Bring on autonomy
The pandemic may have provided autonomous technology with the perfect opportunity to prove itself.
Martin Abadi and Erin VanderVeer, counsel and senior associate at Borden Ladner Gervais, respectively, predict that seeing autonomous vehicles providing automated forms of service delivery amid the pandemic will accelerate the global adoption of connected and autonomous vehicles (CAVs).
In the short term, physical distancing and other restrictions have forced the closure of some vehicle and robotic manufacturing, adversely impacting CAV development. In the long term, however, the COVID-19 pandemic may propel the industry forward,” said Abadi and VanderVeer in an article published to Mondaq last week. “Though a number of CAV companies have had to halt development and testing due to COVID-19, CAVs are carving out a role for themselves in a global community that is shifting priorities, altering habits, and becoming preoccupied with reducing human involvement in everyday tasks.”
The pair predicts that, along with respective government support, the adoption and production of CAVs will be situated in “a promising area of development.”
EV drivers in Coquitlam, B.C. will soon have more spots to charge their vehicles.
Five more user-pay charging stations serving 10 parking stalls are expected to be added to the city’s charging network by the summer of 2021, bringing the total of city-owned stations to 13. Funded in part with a grant from the Government of Canada, the city said the new facilities will help reduce greenhouse gas emissions.
Coquitlam began ramping up its charging network earlier this spring when six new user-pay stations were installed across the municipality. The city said the new stations target high-demand areas along with neighbourhoods that are underserved by electric vehicle charging infrastructure.
The stations are now available for use at the Coquitlam Public Library Poirier branch (three stalls), the City Centre Aquatic Complex (two stalls), the Tennis Centre off Foster Avenue near Poirier Street (two stalls) and at Blue Mountain Park along King Albert Avenue (four stalls).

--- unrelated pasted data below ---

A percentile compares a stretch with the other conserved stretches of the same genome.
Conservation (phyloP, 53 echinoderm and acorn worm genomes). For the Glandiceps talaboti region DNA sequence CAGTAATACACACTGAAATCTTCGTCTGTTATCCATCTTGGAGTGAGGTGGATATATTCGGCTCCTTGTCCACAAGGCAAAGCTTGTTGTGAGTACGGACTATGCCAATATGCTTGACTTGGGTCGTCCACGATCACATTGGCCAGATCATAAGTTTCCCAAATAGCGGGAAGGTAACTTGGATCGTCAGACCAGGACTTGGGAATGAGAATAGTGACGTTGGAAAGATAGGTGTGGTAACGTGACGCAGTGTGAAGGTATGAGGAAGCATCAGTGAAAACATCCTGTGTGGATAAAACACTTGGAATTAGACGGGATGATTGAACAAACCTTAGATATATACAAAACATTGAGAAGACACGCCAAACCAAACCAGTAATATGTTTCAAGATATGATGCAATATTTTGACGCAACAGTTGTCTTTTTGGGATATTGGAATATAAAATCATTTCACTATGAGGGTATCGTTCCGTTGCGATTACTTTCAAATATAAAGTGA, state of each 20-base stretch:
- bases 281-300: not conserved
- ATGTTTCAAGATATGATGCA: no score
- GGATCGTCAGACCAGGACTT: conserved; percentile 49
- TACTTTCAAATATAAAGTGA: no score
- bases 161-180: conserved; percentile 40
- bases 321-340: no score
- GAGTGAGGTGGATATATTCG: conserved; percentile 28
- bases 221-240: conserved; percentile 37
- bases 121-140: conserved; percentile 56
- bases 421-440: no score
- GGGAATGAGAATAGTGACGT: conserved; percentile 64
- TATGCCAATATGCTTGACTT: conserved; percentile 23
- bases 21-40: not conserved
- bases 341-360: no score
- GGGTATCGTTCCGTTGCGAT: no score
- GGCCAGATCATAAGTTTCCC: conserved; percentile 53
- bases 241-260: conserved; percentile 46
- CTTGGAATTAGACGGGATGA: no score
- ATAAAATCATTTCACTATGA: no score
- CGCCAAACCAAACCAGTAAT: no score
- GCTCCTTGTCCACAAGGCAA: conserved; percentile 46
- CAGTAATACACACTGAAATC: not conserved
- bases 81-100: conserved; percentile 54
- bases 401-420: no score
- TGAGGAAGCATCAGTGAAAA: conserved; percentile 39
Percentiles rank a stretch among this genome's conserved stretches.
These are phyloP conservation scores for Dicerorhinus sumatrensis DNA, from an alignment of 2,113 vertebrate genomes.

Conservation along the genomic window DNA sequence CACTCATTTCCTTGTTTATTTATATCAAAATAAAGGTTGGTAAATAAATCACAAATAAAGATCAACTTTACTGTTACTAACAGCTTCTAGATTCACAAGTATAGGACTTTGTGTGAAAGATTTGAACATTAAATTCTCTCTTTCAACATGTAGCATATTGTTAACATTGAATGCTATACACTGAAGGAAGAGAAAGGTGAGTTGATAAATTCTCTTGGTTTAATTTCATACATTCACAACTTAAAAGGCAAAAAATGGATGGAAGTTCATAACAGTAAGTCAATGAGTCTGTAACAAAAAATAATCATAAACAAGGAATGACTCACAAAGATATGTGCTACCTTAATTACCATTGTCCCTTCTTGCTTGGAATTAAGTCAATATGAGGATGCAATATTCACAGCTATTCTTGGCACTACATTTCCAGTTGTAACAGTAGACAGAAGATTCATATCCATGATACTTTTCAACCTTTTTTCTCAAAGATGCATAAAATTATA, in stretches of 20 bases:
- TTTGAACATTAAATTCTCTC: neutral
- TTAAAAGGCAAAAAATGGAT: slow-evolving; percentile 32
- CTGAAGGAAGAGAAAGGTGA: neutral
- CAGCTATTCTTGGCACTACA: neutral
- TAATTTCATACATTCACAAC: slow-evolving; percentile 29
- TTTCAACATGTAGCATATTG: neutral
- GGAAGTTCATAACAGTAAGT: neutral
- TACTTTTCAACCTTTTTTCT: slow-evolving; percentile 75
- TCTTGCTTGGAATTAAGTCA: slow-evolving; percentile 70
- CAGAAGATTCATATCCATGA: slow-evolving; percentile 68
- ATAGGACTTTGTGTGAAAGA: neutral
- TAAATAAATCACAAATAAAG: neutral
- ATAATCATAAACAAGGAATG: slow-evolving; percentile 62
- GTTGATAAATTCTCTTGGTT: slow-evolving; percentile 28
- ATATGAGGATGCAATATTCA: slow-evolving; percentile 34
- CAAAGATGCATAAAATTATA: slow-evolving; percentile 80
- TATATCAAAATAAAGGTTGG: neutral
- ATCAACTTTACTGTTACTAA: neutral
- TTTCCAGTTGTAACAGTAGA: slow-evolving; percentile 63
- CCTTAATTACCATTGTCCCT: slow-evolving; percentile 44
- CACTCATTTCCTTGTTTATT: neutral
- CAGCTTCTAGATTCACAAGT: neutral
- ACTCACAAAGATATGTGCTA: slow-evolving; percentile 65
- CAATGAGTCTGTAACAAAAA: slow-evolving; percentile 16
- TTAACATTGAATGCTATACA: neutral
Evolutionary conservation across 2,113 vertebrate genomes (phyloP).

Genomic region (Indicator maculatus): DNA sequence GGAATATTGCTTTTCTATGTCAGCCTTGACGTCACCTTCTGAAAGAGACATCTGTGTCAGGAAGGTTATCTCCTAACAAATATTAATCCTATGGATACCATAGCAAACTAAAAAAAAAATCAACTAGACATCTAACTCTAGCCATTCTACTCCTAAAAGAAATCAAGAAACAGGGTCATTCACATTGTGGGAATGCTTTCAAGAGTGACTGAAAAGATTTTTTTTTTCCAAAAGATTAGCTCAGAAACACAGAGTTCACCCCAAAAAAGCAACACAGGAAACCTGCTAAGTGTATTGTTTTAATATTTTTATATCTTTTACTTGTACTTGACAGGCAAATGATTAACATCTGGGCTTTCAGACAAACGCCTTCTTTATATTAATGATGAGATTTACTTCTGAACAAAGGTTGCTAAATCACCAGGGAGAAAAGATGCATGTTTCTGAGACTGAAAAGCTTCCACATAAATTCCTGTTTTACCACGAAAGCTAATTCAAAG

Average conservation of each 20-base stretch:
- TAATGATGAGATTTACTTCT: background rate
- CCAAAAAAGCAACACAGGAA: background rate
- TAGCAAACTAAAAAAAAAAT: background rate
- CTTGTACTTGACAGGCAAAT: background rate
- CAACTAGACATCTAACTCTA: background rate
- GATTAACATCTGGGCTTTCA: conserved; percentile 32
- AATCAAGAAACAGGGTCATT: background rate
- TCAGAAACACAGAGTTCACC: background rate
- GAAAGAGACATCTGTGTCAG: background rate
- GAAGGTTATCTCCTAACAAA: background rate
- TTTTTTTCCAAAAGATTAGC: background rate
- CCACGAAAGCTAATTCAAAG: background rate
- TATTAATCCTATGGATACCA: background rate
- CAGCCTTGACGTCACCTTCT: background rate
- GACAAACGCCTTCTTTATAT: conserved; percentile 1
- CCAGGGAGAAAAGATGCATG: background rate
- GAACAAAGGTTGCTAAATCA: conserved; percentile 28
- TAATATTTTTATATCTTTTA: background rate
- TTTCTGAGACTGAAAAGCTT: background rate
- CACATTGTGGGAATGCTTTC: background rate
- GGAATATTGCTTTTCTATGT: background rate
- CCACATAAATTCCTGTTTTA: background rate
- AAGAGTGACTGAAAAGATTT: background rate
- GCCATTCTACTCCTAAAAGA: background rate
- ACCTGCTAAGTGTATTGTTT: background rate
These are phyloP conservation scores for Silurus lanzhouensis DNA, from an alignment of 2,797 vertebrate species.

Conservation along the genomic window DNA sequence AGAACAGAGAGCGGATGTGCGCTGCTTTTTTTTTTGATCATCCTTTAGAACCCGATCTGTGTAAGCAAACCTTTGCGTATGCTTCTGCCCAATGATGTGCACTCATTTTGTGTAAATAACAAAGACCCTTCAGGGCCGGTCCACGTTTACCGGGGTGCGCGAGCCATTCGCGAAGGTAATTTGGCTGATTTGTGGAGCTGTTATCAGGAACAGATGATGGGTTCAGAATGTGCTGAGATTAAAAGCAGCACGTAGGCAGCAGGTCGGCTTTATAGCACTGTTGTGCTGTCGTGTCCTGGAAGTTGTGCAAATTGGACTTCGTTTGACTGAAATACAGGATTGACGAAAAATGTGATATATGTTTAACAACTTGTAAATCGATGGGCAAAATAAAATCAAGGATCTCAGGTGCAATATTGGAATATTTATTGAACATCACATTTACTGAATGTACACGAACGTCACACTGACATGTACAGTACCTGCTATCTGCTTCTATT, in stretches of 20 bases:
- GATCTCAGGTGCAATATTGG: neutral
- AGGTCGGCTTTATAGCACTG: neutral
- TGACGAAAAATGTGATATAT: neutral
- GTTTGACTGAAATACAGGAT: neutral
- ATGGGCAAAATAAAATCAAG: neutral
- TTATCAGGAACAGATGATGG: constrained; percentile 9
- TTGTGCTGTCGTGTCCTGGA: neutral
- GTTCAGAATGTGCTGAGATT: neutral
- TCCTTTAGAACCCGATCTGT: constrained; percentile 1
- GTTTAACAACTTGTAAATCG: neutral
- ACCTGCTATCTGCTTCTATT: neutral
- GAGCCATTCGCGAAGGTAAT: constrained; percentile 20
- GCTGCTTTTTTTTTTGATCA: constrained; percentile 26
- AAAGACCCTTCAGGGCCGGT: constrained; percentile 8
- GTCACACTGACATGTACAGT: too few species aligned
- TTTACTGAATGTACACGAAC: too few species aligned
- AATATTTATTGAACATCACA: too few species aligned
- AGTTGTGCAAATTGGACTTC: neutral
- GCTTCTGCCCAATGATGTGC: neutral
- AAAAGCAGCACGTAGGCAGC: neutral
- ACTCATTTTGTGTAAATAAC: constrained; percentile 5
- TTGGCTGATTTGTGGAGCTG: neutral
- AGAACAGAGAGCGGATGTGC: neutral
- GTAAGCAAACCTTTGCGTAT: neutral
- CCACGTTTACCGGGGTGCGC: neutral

Each station charges $1 per hour up to a maximum of two hours to help cover the $20,000 cost for the equipment, installation and usage.
The city estimates the annual operating expense for each station will be $8,000, but will bring in a net revenue of $4,000 with the dollar an hour charge.
From Start to Finish
Porsche Cars North America announced the debut of a new digital service, “Porsche Track Your Dream” which allows customers who order a 911 sports car to follow its journey from production in Germany, to its trip across the Atlantic, all the way to its final destination—at the dealership.
Porsche customers receive a unique link once their order is placed. This takes them to the online platform and lets them track their car through 14 milestone events, some of which include: order creation, freeze point for vehicle changes, production updates, vessel departure from Germany, port entry into the U.S., dealership arrival and more.
Complementary to Porsche Track Your Dream, the My Porsche web portal also features a “Behind the Scenes” service, which gives an exclusive insight into production at the sports car manufacturer in Zuffenhausen. US customers are able to follow how their ordered Porsche 911 is being built step-by-step, and cameras are already installed at two relevant stations, with two more cameras being added soon.
The application will be available first for new car customers from the U.S., Germany, Great Britain, Canada, Switzerland as well as Spain. Other markets will follow in the coming months.
As of now, Porsche Track Your Dream is exclusively available for customer-ordered 911 sports cars. However, future plans include enrolment of the all-electric Taycan. The service is provided by Porsche Digital and was developed in close cooperation with Porsche Cars North America.